A new study that came out Tuesday claims that ocean life as we know it is on the brink of a mass extinction. It claims that life in the oceans all across this planet is at a looming risk of the worst wave of extinctions in millions of years due to threats such as climate change, ocean acidification and over-fishing.
According to the study, conducted by the International Programme on the State of the Ocean (IPSO), time is running short in our gambit to restore the oceans health. Efforts to counter overfishing, climate change, coral reefs collapse, and preventing the spread of dead zones " (low oxygen areas) need to be enforced and strengthened if our aim is to have a planet to live on.
The study conducted by 27 experts and submitted to the UN claims that, "Unless action is taken now, the consequences of our activities are at a high risk of causing, through the combined effects of climate change, over-exploitation, pollution and habitat loss, the next globally significant extinction event in the ocean." (1.)
In my opinion, it`s nothing new. It`s already evident that the earth, our home is warming, with most research suggesting the increase use and burning of fossil fuels as the main culprit. This overall buildup of carbon dioxide in our atmosphere is what`s causing temperatures worldwide to go up.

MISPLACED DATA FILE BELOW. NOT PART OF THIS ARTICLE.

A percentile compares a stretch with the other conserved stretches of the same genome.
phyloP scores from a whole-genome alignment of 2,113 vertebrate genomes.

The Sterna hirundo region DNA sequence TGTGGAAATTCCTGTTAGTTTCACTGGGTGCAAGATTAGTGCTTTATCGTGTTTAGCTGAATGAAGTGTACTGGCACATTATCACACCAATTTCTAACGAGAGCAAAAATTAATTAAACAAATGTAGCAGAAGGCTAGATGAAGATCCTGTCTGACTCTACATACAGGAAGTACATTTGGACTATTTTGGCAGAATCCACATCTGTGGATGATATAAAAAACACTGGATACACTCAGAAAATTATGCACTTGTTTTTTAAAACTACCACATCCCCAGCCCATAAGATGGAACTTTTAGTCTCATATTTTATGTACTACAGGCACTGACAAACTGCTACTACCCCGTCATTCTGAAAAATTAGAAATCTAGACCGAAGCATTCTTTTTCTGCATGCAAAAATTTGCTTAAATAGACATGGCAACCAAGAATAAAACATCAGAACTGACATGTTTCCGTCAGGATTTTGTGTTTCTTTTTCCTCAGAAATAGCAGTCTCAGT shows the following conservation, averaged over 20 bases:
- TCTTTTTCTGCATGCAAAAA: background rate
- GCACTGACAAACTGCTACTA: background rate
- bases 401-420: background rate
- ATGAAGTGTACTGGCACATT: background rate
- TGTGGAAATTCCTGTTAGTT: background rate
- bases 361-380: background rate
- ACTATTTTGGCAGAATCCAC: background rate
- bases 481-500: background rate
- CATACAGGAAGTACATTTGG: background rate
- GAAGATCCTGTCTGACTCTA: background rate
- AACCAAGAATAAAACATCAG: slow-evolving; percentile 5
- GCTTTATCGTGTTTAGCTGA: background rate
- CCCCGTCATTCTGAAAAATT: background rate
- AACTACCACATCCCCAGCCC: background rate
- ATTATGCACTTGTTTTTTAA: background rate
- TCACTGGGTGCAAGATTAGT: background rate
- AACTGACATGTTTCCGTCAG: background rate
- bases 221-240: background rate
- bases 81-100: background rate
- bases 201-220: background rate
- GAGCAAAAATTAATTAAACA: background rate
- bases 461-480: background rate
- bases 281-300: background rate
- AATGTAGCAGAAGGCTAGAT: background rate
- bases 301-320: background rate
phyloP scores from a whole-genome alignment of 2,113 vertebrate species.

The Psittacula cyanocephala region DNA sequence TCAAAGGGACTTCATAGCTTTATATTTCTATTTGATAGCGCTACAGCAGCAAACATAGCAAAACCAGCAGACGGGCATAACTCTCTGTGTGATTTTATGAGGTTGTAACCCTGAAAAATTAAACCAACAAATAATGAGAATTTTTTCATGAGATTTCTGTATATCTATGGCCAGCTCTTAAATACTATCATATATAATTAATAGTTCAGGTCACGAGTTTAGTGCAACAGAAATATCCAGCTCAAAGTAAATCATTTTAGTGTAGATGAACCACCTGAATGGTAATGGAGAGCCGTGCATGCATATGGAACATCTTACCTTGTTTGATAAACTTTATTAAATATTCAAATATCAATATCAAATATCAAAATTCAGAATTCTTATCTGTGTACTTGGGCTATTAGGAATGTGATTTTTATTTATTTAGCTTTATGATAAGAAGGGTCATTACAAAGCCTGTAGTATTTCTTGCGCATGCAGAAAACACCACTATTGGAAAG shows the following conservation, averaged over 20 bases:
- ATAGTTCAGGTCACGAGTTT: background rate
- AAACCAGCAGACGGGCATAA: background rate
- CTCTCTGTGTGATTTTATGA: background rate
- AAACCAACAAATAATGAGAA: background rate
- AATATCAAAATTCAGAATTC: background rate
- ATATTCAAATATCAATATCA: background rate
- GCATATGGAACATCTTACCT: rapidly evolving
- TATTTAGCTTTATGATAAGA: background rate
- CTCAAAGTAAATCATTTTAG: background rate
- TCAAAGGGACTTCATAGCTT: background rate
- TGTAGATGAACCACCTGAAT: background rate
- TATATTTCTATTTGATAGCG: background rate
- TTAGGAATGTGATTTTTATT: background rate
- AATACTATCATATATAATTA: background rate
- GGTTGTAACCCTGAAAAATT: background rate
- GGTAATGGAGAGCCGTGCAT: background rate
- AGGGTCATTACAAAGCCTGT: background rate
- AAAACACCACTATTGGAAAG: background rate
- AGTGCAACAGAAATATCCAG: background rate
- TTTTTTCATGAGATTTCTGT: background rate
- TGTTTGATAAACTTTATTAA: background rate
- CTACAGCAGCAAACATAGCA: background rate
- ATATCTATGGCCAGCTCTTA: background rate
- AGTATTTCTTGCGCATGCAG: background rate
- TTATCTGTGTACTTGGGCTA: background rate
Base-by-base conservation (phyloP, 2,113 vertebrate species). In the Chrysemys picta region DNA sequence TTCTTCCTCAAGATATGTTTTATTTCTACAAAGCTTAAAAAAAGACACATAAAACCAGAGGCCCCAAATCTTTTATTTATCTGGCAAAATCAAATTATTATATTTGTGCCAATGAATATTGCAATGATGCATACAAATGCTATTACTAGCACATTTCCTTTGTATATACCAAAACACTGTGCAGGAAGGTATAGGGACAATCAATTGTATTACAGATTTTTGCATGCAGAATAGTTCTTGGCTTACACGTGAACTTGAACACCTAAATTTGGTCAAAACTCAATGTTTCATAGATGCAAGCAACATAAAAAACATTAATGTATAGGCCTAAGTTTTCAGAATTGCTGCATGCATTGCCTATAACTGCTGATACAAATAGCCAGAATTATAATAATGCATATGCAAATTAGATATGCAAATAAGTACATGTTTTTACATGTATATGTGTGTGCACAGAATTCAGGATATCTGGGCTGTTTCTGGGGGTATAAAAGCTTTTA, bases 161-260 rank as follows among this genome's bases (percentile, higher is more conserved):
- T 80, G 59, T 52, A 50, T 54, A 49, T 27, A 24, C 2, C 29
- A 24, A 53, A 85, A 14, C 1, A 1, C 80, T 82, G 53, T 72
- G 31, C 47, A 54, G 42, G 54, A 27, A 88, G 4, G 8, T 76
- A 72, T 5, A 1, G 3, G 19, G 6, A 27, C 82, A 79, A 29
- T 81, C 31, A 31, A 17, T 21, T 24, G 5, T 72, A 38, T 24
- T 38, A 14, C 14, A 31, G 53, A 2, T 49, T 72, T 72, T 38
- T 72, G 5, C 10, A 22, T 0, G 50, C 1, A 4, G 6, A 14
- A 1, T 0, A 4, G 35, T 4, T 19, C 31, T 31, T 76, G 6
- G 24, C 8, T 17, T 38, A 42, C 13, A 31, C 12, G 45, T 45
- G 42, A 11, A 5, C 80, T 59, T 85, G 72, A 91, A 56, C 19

I agree with the study` overall conclusion, claiming that over-fishing is probably the most easiest effort governments can take to reverse the trend of a mass extinction of ocean life. But climate change, unless seriously addressed and tackled by policy change is an issue that seems to be at the center of this problem. Governments around the world need to be willing to combat climate change by switching to cleaner sources of energy.
Reference: Harvey, Jan. Ocean life on the brink of mass extinctions: study. N.p., n.d. Web. 21 June 2011. .
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